Secretary of the Interior Babbitt to sign historic Colorado River agreement
January 13, 2001
The final major component of a plan to reduce California’s dependence on Colorado River water is set for implementation when…
The final major component of a plan to reduce California’s dependence on Colorado River water is set for implementation when the Secretary of the Interior, Bruce Babbitt, signs the Record of Decision for Colorado River Interim Surplus Criteria. The Secretary will sign the agreement at a ceremony hosted by the San Diego County Water Authority at 10 a.m. Jan. 16, at the Coronado Island Marriott Resort 2000 Second St., Coronado, Calif.
As part of California’s Colorado River Water Use Plan, the Interim Surplus Criteria will allow California to continue to receive surplus Colorado River water over the next 15 years while the state implements programs included in the plan that will help it reduce its dependence on the river.
“It is very significant that the Secretary chose to sign this accord in San Diego County, since this is where it all began,” said James Turner, chairman of the San Diego County Water Authority board of directors. “A linchpin of California’s Colorado River Water Use Plan is the San Diego County Water Authority-Imperial Irrigation District water transfer agreement – the first agreement of the Plan to be reached and the catalyst for the plan’s other elements.”
Interim Surplus Criteria, along with the Authority transfer agreement with the Imperial Irrigation District, and a settlement that quantifies agricultural entitlements to Colorado River water, are the major components of California’s Colorado River Water Use Plan, which holds one of the keys to a reliable water supply for San Diego County’s future.
The transfer agreement with the Imperial Irrigation District will provide up to 200,000 acre-feet of conserved water annually to San Diego County, and is the largest agriculture-to-urban water transfer in United States history. Participating Imperial Valley farmers will make the water available through the Imperial Irrigation District by employing extraordinary conservation measures that will reduce the amount of Colorado River water they take, thereby making that water available to the Water Authority.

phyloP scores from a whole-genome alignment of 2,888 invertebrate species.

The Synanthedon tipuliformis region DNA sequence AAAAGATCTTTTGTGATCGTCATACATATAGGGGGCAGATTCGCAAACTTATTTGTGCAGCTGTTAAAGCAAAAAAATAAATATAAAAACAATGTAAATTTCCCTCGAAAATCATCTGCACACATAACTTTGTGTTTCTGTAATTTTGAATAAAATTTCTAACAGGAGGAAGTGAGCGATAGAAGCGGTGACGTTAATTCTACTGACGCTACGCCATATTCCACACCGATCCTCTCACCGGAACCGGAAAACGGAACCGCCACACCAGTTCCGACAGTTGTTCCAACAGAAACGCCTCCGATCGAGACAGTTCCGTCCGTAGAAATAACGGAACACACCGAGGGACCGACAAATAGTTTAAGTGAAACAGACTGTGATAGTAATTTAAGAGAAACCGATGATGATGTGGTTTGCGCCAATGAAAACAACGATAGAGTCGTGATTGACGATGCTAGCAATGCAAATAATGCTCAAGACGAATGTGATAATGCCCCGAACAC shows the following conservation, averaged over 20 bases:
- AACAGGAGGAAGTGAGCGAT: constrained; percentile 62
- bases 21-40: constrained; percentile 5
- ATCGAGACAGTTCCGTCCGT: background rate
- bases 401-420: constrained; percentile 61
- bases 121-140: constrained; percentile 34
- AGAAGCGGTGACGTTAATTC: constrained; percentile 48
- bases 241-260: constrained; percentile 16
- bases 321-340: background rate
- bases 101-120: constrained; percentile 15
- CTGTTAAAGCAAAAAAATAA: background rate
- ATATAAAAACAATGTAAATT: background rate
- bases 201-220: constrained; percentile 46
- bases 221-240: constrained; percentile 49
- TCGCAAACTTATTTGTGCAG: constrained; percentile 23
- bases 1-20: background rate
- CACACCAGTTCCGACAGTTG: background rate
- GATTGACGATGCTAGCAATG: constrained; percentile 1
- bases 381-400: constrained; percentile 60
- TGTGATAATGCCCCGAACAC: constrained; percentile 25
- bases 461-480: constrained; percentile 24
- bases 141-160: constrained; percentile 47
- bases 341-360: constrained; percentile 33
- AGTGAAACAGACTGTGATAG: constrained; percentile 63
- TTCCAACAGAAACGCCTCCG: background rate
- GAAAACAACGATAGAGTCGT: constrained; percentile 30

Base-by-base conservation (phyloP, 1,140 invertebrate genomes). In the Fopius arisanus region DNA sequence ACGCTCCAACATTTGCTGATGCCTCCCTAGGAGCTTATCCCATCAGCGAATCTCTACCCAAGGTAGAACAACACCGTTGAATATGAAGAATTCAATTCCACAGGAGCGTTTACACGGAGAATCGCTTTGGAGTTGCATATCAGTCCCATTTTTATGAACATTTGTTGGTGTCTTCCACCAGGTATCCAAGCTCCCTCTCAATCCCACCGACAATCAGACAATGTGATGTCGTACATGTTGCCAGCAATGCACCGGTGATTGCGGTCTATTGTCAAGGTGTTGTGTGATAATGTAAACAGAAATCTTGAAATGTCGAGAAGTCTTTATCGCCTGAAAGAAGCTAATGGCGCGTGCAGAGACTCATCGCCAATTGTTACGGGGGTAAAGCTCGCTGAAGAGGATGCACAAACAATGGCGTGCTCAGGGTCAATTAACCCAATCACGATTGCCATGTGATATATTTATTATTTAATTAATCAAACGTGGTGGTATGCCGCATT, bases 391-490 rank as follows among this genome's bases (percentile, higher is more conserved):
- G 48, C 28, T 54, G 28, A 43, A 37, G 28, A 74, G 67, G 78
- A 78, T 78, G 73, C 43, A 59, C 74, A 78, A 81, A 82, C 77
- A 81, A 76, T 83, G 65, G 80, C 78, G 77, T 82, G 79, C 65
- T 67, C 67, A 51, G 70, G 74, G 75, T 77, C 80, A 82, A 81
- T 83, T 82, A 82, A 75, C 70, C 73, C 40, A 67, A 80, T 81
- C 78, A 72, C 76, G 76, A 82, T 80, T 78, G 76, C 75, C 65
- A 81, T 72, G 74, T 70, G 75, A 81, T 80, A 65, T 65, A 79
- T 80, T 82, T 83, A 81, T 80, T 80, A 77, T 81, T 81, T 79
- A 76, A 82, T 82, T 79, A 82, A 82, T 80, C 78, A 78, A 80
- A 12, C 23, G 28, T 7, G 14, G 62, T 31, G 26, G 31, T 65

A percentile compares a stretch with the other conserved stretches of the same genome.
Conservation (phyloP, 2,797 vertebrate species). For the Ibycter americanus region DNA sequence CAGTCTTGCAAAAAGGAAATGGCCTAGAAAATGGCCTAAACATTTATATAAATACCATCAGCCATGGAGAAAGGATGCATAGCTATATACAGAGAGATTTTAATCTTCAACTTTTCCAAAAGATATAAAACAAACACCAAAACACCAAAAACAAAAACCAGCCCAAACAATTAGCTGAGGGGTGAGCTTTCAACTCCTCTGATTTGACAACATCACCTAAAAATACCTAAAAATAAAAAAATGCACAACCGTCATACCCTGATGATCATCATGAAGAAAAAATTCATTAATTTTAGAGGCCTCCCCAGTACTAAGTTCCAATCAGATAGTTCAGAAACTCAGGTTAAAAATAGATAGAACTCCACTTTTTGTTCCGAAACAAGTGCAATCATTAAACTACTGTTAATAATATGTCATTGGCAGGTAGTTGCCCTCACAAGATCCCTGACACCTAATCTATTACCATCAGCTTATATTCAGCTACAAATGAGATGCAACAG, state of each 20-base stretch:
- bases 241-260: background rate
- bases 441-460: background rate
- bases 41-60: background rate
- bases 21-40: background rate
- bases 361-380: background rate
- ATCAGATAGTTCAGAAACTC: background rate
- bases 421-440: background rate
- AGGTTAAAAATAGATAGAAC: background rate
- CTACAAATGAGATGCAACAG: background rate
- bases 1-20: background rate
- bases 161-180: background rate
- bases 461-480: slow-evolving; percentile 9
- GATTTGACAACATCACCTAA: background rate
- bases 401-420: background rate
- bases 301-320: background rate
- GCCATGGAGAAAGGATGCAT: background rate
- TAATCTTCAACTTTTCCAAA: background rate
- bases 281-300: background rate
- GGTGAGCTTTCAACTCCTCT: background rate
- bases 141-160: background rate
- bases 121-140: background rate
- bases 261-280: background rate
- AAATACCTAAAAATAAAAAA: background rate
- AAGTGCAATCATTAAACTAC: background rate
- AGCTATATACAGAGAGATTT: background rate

The quantification settlement is a comprehensive approach to water management including water conservation projects, transfers and exchanges which establishes specific annual Colorado River water entitlements among participating agencies.
Interim Surplus Criteria allows the Metropolitan Water District of Southern California, currently the Water Authority’s only supplier, to continue receiving surplus water out of Lake Mead storage for a 15-year transition period. During that time, the state will work to reduce its use of Colorado River water to its basic apportionment of 4.4 million acre-feet. With the continuation of surplus supplies during this transition period and the Authority’s water transfer, Metropolitan will be able to keep the Colorado River Aqueduct full while conservation and other projects outlined in the Colorado River Water Use Plan are implemented.
The other six Colorado River basin states — Wyoming, Colorado, New Mexico, Arizona, Utah and Nevada — had been asked to help California meet its water needs during this transition period by agreeing to revisions to the operating criteria for the river. The Interim Surplus Criteria contain specific benchmarks, conditioning the continuation of those criteria on California’s achievement of specified reductions in its need for Colorado River surplus.
Babbitt announced in December he had accepted the Interim Surplus Criteria proposal from representatives of the seven states. Signing the Record of Decision makes that approval official.
“Representatives from all the Colorado River Basin states worked together to come up with a solution that will protect the individual states’ needs, while providing California a “Ösoft landing’ and time to reduce its usage of water from the River” Turner said.
The San Diego County Water Authority is a public agency serving the San Diego region as a wholesale supplier of water from Northern California and the Colorado River. The Water Authority works through its 23 member agencies to provide a safe, reliable water supply to more than 2.9 million county residents.
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The San Diego County Water Authority sustains a $268 billion regional economy and the quality of life for 3.3 million residents through a multi-decade water supply diversification plan, major infrastructure investments and forward-thinking policies that promote fiscal and environmental responsibility. A public agency created in 1944, the Water Authority delivers wholesale water supplies to 24 retail water providers, including cities, special districts and a military base.
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